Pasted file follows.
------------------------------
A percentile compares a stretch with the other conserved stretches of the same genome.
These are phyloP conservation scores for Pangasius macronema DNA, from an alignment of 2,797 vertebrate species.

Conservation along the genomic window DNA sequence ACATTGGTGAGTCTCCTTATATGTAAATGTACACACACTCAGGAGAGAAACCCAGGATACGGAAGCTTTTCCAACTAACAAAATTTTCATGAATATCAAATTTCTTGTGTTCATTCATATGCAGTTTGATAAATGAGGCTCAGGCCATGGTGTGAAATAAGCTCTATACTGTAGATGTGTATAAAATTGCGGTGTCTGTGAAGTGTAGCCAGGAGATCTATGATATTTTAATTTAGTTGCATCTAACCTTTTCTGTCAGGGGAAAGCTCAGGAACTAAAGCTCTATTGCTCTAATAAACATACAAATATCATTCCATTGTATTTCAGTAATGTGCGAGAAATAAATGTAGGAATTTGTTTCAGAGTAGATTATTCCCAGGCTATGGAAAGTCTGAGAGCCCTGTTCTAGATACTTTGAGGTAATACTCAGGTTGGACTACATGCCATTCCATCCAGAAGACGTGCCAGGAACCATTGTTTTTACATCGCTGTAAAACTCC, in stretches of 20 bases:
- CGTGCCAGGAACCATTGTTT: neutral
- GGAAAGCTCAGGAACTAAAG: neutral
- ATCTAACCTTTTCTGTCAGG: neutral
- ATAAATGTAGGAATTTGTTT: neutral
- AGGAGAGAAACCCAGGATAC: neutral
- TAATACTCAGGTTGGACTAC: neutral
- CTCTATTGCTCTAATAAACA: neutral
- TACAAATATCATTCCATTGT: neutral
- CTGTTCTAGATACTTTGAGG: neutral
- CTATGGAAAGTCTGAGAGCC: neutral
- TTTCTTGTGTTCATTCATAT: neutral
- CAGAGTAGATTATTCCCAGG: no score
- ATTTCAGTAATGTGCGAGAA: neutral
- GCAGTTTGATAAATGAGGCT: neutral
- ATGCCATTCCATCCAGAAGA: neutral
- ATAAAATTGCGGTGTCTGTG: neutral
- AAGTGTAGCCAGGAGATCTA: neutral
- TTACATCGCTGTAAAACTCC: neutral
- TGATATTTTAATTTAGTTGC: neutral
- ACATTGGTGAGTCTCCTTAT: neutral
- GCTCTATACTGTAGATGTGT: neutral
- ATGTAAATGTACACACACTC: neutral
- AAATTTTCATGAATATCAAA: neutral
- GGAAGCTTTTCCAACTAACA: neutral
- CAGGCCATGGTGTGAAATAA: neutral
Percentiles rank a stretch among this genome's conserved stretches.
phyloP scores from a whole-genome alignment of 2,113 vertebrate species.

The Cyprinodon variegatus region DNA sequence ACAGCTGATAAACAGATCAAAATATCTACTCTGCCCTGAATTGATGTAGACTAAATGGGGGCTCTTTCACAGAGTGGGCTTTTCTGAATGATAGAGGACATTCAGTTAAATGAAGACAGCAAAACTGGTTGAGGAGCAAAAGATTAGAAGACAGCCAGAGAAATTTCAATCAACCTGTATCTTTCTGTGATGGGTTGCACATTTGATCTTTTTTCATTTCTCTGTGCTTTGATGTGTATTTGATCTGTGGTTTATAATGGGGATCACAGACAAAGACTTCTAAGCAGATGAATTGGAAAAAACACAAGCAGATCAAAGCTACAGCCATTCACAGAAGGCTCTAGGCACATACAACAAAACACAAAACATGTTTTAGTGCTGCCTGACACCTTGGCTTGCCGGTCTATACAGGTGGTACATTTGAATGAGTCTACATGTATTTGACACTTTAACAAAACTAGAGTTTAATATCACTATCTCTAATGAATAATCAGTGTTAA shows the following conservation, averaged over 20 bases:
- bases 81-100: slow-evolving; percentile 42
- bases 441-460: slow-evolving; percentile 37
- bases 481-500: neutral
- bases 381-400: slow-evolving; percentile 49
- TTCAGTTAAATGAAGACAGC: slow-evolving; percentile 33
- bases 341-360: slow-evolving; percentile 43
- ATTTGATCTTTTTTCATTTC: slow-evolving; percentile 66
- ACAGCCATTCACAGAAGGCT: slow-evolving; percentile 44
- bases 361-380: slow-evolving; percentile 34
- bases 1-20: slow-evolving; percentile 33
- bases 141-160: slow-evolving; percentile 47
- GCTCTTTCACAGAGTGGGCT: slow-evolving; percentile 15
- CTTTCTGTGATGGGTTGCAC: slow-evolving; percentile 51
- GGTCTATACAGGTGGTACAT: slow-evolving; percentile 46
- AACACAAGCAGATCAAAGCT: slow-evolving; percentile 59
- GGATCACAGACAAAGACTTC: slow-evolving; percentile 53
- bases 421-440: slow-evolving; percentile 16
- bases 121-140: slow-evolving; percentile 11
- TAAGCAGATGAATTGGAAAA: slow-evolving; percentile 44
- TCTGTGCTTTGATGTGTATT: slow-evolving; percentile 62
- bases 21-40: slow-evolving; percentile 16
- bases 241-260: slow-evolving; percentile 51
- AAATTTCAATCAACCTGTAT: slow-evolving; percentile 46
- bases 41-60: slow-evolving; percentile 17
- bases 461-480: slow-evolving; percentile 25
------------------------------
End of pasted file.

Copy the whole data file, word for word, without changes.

A percentile compares a stretch with the other conserved stretches of the same genome.
These are phyloP conservation scores for Pangasius macronema DNA, from an alignment of 2,797 vertebrate species.

Conservation along the genomic window DNA sequence ACATTGGTGAGTCTCCTTATATGTAAATGTACACACACTCAGGAGAGAAACCCAGGATACGGAAGCTTTTCCAACTAACAAAATTTTCATGAATATCAAATTTCTTGTGTTCATTCATATGCAGTTTGATAAATGAGGCTCAGGCCATGGTGTGAAATAAGCTCTATACTGTAGATGTGTATAAAATTGCGGTGTCTGTGAAGTGTAGCCAGGAGATCTATGATATTTTAATTTAGTTGCATCTAACCTTTTCTGTCAGGGGAAAGCTCAGGAACTAAAGCTCTATTGCTCTAATAAACATACAAATATCATTCCATTGTATTTCAGTAATGTGCGAGAAATAAATGTAGGAATTTGTTTCAGAGTAGATTATTCCCAGGCTATGGAAAGTCTGAGAGCCCTGTTCTAGATACTTTGAGGTAATACTCAGGTTGGACTACATGCCATTCCATCCAGAAGACGTGCCAGGAACCATTGTTTTTACATCGCTGTAAAACTCC, in stretches of 20 bases:
- CGTGCCAGGAACCATTGTTT: neutral
- GGAAAGCTCAGGAACTAAAG: neutral
- ATCTAACCTTTTCTGTCAGG: neutral
- ATAAATGTAGGAATTTGTTT: neutral
- AGGAGAGAAACCCAGGATAC: neutral
- TAATACTCAGGTTGGACTAC: neutral
- CTCTATTGCTCTAATAAACA: neutral
- TACAAATATCATTCCATTGT: neutral
- CTGTTCTAGATACTTTGAGG: neutral
- CTATGGAAAGTCTGAGAGCC: neutral
- TTTCTTGTGTTCATTCATAT: neutral
- CAGAGTAGATTATTCCCAGG: no score
- ATTTCAGTAATGTGCGAGAA: neutral
- GCAGTTTGATAAATGAGGCT: neutral
- ATGCCATTCCATCCAGAAGA: neutral
- ATAAAATTGCGGTGTCTGTG: neutral
- AAGTGTAGCCAGGAGATCTA: neutral
- TTACATCGCTGTAAAACTCC: neutral
- TGATATTTTAATTTAGTTGC: neutral
- ACATTGGTGAGTCTCCTTAT: neutral
- GCTCTATACTGTAGATGTGT: neutral
- ATGTAAATGTACACACACTC: neutral
- AAATTTTCATGAATATCAAA: neutral
- GGAAGCTTTTCCAACTAACA: neutral
- CAGGCCATGGTGTGAAATAA: neutral
Percentiles rank a stretch among this genome's conserved stretches.
phyloP scores from a whole-genome alignment of 2,113 vertebrate species.

The Cyprinodon variegatus region DNA sequence ACAGCTGATAAACAGATCAAAATATCTACTCTGCCCTGAATTGATGTAGACTAAATGGGGGCTCTTTCACAGAGTGGGCTTTTCTGAATGATAGAGGACATTCAGTTAAATGAAGACAGCAAAACTGGTTGAGGAGCAAAAGATTAGAAGACAGCCAGAGAAATTTCAATCAACCTGTATCTTTCTGTGATGGGTTGCACATTTGATCTTTTTTCATTTCTCTGTGCTTTGATGTGTATTTGATCTGTGGTTTATAATGGGGATCACAGACAAAGACTTCTAAGCAGATGAATTGGAAAAAACACAAGCAGATCAAAGCTACAGCCATTCACAGAAGGCTCTAGGCACATACAACAAAACACAAAACATGTTTTAGTGCTGCCTGACACCTTGGCTTGCCGGTCTATACAGGTGGTACATTTGAATGAGTCTACATGTATTTGACACTTTAACAAAACTAGAGTTTAATATCACTATCTCTAATGAATAATCAGTGTTAA shows the following conservation, averaged over 20 bases:
- bases 81-100: slow-evolving; percentile 42
- bases 441-460: slow-evolving; percentile 37
- bases 481-500: neutral
- bases 381-400: slow-evolving; percentile 49
- TTCAGTTAAATGAAGACAGC: slow-evolving; percentile 33
- bases 341-360: slow-evolving; percentile 43
- ATTTGATCTTTTTTCATTTC: slow-evolving; percentile 66
- ACAGCCATTCACAGAAGGCT: slow-evolving; percentile 44
- bases 361-380: slow-evolving; percentile 34
- bases 1-20: slow-evolving; percentile 33
- bases 141-160: slow-evolving; percentile 47
- GCTCTTTCACAGAGTGGGCT: slow-evolving; percentile 15
- CTTTCTGTGATGGGTTGCAC: slow-evolving; percentile 51
- GGTCTATACAGGTGGTACAT: slow-evolving; percentile 46
- AACACAAGCAGATCAAAGCT: slow-evolving; percentile 59
- GGATCACAGACAAAGACTTC: slow-evolving; percentile 53
- bases 421-440: slow-evolving; percentile 16
- bases 121-140: slow-evolving; percentile 11
- TAAGCAGATGAATTGGAAAA: slow-evolving; percentile 44
- TCTGTGCTTTGATGTGTATT: slow-evolving; percentile 62
- bases 21-40: slow-evolving; percentile 16
- bases 241-260: slow-evolving; percentile 51
- AAATTTCAATCAACCTGTAT: slow-evolving; percentile 46
- bases 41-60: slow-evolving; percentile 17
- bases 461-480: slow-evolving; percentile 25